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    $\begingroup$ I don't think they have much place on the battlefield. I personally would use them as body guards and such. But I remember reading a book where it was stated that when the Normans besieged a city in Sicily, none of the soldiers wanted to climb the ladders to enter the city because nobody wanted to die (one soldier finally did it and climbed back down immediately afterwards). I do not find that story with a quick google search though, otherwise this would be an answer. Does anyone remember reading it as well? That would be a great use of your zombies $\endgroup$ – Raditz_35 Jun 21 '17 at 11:11
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    $\begingroup$ You may want to read up on congenital analgesia. Wikipedia's introductory paragraph sums it up nicely: "Congenital insensitivity to pain (CIP), also known as congenital analgesia, is one or more rare conditions in which a person cannot feel (...) physical pain. [...] Because feeling physical pain is vital for survival, CIP is an extremely dangerous condition. It is common for people with the condition to die in childhood due to injuries or illnesses going unnoticed. Burn injuries are one of the more common injuries." $\endgroup$ – a CVn Jun 21 '17 at 12:05
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    $\begingroup$ There is a reason we evolutionarily adapted to feel pain and it is not because it doesn't help! $\endgroup$ – Clangorous Chimera Jun 21 '17 at 17:57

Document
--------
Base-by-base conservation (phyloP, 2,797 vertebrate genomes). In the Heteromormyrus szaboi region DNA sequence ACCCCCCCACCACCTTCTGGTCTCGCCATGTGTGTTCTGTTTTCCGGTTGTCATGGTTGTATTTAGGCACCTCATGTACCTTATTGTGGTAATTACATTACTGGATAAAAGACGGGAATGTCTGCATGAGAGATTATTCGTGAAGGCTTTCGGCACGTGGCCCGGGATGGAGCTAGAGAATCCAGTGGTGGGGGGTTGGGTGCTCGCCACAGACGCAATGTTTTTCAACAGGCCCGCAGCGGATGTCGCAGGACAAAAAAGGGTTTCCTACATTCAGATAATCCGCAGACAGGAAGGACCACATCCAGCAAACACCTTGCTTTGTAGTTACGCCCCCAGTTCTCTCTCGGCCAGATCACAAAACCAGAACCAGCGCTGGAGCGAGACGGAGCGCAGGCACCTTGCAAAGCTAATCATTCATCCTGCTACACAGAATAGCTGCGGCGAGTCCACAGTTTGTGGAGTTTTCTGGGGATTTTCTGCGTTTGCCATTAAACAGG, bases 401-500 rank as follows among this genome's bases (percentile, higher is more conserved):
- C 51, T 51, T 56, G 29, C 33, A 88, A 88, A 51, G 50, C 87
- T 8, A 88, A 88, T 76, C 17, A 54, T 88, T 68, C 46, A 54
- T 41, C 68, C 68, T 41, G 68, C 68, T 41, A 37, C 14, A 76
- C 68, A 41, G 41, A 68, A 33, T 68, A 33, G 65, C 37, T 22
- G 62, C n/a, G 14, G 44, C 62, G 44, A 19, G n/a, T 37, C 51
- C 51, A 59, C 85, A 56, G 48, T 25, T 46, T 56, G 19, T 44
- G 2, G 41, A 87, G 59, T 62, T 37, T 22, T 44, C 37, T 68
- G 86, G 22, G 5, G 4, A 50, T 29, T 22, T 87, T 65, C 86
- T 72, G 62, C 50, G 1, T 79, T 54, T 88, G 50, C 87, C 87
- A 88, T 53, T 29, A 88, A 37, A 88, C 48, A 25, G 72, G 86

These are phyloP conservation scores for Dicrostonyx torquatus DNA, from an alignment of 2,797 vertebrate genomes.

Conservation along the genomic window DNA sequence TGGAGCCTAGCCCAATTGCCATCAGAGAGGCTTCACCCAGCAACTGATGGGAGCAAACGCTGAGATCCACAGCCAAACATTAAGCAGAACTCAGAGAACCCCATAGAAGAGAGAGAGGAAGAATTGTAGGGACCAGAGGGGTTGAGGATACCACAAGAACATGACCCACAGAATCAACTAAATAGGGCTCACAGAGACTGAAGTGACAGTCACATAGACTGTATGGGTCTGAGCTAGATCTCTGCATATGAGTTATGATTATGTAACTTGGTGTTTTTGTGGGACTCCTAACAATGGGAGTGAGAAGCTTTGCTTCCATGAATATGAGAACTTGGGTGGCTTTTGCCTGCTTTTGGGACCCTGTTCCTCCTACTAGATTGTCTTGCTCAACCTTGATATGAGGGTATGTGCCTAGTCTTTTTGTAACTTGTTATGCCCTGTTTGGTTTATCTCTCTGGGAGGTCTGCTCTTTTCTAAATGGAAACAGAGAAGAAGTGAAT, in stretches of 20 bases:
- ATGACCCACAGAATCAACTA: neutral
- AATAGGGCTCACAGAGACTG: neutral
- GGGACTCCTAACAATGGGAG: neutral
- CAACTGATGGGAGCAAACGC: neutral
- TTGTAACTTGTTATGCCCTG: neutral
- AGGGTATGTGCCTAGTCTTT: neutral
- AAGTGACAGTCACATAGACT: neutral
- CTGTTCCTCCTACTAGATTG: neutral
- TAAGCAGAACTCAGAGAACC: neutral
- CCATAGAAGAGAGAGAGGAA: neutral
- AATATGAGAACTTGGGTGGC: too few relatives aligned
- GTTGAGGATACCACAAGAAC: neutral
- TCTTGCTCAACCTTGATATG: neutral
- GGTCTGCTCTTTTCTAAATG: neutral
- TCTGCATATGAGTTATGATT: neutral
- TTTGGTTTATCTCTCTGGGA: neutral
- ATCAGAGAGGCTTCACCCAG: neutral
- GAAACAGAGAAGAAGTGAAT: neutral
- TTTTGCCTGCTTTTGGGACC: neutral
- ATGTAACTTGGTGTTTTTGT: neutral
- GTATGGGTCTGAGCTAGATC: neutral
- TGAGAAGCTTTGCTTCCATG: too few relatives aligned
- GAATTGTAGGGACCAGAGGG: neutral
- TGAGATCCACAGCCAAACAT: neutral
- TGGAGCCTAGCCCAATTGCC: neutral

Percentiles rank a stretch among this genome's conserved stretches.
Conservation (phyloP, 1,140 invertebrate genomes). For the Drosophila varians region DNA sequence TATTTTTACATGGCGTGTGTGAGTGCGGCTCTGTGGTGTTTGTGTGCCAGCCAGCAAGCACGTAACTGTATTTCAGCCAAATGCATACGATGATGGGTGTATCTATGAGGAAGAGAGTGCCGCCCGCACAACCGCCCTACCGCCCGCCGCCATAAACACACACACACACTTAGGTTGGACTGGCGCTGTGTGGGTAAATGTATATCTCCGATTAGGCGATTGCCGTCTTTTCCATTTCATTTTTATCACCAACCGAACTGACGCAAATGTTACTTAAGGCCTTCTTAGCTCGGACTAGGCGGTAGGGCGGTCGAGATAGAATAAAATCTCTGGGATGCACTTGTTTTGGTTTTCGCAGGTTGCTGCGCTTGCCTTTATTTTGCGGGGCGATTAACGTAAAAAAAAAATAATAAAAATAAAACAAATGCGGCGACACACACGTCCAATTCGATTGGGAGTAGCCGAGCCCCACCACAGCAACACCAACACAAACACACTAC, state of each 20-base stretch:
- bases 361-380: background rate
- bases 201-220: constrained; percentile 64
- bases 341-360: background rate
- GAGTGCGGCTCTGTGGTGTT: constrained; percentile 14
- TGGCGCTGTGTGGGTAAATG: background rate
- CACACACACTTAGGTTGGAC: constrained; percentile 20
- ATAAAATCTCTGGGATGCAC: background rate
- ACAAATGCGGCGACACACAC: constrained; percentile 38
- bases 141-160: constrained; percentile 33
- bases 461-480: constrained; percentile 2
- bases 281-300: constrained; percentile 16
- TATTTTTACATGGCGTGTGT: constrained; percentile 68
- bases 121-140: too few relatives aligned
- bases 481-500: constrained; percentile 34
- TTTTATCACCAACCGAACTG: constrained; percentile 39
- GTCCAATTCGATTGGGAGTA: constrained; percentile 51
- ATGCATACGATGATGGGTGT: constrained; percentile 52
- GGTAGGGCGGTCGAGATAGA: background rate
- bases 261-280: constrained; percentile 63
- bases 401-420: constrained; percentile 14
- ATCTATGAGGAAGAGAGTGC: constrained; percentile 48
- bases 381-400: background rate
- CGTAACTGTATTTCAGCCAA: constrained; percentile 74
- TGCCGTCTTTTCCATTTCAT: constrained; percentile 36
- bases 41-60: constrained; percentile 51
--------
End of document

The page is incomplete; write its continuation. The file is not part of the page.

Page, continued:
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    $\begingroup$ I think what you want is not a soldier who cannot feel pain but a soldier who is not debilitated by that pain. "I have been scratched" still registers, but that it can be ignored until time permits. Your premise is to remove all the warning lights and sounds from the cabin, when what you really need is a pilot who can mute the alarms and calmly react with, "Ok, this is bad, lets see what we can do..." and not have to worry about the distraction the light and noise are creating. $\endgroup$ – Draco18s Jun 21 '17 at 19:16

The ability to not feel pain actually exists. It is called Congenital insensitivity to pain.

It is very rare, mostly because people who suffer from it rarely survive into adulthood. Humans beings need to feel pain in order to survive; it's the thing that tells us that what is happening is not good for our continued survival.